Goldilocks zoneDate: 09 January 2020 Tags: Space
NASA has reported the discovery of an Earth-size planet, named TOI 700 d, orbiting its star in the “goldilocks zone”.
A habitable zone, also called the “Goldilocks zone”, is the area around a star where it is not too hot and not too cold for liquid water to exist on the surface of surrounding planets.
Earth is in the Sun’s Goldilocks zone. If Earth were where the dwarf planet Pluto is, all its water would freeze; on the other hand, if Earth were where Mercury is, all its water would boil off.
When scientists search for the possibility of alien life, any rocky exoplanet in the habitable zone of its star is an exciting find.
The newest such planet was found by NASA’s Transiting Exoplanet Survey Satellite (TESS) mission, which it launched in 2018.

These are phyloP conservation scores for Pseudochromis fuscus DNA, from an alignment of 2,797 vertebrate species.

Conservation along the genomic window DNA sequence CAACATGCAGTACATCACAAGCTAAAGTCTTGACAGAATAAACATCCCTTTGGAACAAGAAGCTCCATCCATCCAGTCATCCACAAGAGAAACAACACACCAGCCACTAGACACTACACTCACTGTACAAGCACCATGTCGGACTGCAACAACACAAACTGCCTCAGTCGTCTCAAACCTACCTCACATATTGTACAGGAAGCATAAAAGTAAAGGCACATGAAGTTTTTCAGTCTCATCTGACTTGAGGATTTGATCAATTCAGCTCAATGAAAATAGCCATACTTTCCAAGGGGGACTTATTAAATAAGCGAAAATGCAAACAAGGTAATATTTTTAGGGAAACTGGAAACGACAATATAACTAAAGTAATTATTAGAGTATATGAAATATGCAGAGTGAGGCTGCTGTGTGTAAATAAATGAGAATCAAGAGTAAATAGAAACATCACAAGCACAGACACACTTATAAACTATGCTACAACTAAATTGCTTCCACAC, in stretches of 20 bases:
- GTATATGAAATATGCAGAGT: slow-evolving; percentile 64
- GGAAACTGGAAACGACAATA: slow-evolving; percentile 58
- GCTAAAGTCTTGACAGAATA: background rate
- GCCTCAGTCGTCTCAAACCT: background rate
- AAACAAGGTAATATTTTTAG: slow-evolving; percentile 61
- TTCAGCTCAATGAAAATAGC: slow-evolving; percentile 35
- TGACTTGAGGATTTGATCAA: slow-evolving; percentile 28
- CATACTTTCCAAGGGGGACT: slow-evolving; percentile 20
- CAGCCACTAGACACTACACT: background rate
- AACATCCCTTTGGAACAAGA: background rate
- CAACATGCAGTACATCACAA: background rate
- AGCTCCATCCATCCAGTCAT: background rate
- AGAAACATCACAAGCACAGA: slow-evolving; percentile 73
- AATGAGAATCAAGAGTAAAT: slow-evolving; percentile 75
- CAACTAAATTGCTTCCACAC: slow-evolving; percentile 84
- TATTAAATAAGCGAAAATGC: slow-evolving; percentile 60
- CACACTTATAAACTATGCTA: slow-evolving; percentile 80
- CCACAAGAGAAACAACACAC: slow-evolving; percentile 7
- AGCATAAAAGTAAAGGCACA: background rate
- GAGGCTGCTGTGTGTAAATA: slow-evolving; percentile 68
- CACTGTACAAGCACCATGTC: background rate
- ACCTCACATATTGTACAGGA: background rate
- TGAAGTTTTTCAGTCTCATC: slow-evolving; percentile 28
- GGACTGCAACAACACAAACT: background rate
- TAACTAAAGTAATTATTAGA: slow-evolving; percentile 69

Very few such Earth-size planets have been found so far, including some by NASA’s Kepler mission, and this one is the first such discovery by TESS.
The find was confirmed by the Spitzer Space Telescope, which sharpened the measurements that TESS had made, such as orbital period and size.
New discovered planet
TOI 700 d measures 20% larger than Earth. It orbits its star once every 37 days and receives an amount of energy that is equivalent to 86% of the energy that the Sun provides to Earth.
The star, TOI 700, is an “M dwarf” located just over 100 light-years away in the southern constellation Dorado, is roughly 40% of our Sun’s mass and size, and has about half its surface temperature.
TOI 700 d is the outermost planet, and the only one in the star’s habitable zone.